The 36-Week Training Program for 10- to 42-km Races
The 36-week training program (see Exercises 6.4) was designed to allow a novice to complete a 10-km race after 25 weeks and a marathon after 36 weeks. The Exercises lists the time (in minutes) you should exercise each day. Thus the code W 20 for Day 1 of Week 1 means that you should walk for 20 minutes on that day.
Although most people think that to become runners they must begin by running, it is essential to only walk for at least the first 3 weeks and then to introduce running very slowly. It is in fact, far better to walk for the first 6 weeks of the program rather than risk an injury, which might force you to stop running for 6 weeks.
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The initial walking period allows the bones time to strengthen (second law of training) so that they can resist the more demanding stresses to which they will be exposed subsequently. This period also provides the opportunity of ensuring that your heart is sound and not causing symptoms that require medical evaluation (see Step 2). The main aim is to acquire the exercise habit rather than to become fitthe concept of shaping described earlier in this post.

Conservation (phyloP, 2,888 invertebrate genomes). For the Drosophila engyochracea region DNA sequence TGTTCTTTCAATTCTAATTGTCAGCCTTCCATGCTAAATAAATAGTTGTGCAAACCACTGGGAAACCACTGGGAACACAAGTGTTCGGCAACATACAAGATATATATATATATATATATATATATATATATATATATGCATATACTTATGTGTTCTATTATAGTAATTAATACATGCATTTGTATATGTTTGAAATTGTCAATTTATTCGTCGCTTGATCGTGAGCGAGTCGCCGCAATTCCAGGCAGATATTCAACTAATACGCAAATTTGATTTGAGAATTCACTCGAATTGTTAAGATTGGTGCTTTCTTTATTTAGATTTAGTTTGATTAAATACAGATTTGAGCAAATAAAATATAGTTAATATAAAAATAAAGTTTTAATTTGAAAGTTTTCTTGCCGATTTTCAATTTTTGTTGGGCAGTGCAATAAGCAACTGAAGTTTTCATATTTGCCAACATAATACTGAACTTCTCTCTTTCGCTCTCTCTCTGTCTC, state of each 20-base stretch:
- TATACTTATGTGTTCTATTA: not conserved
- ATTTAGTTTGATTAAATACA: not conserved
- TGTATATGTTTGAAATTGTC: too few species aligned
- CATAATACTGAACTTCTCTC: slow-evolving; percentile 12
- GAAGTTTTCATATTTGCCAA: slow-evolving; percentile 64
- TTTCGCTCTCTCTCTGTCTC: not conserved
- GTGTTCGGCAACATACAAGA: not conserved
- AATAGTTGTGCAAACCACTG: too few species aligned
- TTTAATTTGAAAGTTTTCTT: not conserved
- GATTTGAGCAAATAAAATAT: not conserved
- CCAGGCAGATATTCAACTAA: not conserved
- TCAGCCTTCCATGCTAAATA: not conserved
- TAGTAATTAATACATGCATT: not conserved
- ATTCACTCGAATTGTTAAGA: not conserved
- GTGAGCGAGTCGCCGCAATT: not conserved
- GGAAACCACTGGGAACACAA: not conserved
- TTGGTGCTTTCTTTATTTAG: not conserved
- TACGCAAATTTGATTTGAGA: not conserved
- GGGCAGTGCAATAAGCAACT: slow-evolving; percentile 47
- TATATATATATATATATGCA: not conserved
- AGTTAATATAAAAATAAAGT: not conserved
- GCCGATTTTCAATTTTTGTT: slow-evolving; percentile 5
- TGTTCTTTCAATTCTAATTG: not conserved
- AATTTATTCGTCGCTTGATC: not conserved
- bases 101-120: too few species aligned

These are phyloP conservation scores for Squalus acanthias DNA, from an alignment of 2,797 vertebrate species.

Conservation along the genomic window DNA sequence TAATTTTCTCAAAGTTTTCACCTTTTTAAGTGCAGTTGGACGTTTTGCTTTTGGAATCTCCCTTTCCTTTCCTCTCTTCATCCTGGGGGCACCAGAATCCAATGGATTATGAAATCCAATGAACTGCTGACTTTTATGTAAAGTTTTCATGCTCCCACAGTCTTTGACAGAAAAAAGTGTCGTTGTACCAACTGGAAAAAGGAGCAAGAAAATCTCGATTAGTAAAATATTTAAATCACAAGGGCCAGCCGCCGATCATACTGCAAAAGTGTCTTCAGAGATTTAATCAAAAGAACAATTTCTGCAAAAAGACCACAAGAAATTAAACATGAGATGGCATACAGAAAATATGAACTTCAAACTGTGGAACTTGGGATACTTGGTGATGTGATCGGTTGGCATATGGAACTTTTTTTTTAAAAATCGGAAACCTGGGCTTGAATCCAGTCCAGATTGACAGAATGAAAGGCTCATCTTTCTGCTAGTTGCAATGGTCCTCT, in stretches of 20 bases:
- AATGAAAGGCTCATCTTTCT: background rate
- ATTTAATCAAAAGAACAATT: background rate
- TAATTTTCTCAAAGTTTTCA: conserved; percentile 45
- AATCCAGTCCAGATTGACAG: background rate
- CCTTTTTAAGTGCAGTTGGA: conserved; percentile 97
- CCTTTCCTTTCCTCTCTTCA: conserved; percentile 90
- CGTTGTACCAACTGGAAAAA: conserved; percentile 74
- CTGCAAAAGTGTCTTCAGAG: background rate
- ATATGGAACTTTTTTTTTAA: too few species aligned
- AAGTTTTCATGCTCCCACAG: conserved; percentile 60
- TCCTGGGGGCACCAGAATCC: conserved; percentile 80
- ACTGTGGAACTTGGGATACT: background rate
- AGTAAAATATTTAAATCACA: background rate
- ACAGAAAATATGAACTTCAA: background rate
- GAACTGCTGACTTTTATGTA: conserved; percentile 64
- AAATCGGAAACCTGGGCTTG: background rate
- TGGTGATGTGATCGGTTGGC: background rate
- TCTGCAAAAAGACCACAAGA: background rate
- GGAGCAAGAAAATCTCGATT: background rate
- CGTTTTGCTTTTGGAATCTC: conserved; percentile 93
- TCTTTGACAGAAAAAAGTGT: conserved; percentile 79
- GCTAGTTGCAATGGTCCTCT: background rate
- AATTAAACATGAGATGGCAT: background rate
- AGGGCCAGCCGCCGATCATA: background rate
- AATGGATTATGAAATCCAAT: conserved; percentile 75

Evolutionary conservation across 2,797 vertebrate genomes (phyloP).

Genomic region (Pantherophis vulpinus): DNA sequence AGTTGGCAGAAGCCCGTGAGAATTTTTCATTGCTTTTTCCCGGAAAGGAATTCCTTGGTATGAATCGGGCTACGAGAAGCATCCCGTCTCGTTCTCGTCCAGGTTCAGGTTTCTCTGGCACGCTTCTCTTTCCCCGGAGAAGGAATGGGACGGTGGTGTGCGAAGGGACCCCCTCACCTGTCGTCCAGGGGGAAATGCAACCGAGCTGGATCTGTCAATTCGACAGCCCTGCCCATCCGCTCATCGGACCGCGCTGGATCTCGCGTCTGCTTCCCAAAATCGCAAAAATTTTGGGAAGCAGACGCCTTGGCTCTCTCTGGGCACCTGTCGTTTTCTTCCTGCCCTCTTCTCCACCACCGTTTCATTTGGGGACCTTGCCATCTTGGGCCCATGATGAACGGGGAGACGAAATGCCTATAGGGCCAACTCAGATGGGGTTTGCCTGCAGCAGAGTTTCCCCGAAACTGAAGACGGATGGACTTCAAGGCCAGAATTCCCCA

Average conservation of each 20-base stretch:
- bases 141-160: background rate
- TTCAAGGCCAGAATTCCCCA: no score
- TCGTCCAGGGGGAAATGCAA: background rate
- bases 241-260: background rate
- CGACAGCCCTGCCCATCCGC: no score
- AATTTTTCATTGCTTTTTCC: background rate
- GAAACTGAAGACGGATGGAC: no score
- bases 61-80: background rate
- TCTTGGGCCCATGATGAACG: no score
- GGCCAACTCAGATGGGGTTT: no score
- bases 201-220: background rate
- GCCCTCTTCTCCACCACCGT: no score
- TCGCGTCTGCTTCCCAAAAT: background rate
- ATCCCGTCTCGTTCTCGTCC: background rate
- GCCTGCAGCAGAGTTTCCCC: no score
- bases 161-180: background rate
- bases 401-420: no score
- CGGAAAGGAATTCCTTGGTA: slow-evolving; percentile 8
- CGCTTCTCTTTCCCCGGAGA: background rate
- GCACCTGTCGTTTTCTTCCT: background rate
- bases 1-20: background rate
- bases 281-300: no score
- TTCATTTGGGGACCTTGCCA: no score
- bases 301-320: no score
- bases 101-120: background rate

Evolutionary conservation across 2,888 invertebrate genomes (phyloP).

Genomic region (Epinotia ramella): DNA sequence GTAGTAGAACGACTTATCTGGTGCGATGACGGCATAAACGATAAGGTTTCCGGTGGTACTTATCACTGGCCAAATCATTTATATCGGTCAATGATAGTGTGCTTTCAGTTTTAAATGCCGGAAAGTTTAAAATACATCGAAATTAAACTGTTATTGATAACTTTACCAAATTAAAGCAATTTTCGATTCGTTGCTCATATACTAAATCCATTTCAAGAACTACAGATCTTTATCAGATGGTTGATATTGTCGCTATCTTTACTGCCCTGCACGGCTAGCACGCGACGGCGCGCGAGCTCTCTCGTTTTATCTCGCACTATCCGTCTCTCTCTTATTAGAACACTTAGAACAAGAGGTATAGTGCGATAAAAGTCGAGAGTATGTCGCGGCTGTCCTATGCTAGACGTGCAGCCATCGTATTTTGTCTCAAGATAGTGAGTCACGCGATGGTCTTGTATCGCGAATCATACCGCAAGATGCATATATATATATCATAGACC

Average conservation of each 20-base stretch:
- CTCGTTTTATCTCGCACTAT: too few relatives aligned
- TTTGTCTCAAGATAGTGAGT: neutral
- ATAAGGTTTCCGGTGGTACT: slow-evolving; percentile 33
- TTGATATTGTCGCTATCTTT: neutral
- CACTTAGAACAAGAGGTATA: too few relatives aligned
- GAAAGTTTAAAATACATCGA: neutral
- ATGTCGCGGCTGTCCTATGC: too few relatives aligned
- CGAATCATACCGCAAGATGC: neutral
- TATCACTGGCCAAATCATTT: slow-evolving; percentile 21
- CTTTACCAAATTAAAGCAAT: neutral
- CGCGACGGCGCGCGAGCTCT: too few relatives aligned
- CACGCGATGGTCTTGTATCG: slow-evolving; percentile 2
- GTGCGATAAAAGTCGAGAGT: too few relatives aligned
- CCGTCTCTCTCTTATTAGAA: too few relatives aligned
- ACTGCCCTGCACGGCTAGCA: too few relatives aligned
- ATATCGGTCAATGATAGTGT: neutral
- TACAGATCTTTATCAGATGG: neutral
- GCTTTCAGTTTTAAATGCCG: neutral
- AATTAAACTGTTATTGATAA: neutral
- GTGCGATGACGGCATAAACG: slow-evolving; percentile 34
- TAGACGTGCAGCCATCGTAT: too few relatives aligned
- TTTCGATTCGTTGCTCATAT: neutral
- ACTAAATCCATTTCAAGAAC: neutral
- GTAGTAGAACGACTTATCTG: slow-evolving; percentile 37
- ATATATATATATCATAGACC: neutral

On the 1st day of the 4th week, running finally begins. The designation W15.R5 for that day indicates that you should walk for 15 minutes and jog/run for 5 minutes. Over the next 14 weeks the amount of time spent jogging will gradually increase, until after 17 weeks each training session includes only running, which is shown by the R30 designation.
During the period from the 4th, to 17th weeks, certain symptoms may appear for the first time. These include persistent calf-muscle soreness and discomfort along the border of the shinbonethe tibia. This condition is known as shin-splints, which tends to disappear with time without recourse to the more involved treatment regime described in post 14.
These symptoms indicate that training, however light it might seem, is too intensive and that at least for a few weeks until the symptoms abate, more rest days are required and less distance should be run. If these simple measures do not alleviate the symptoms, you should consider changing running shoes and possibly seeking professional advice (see post 14).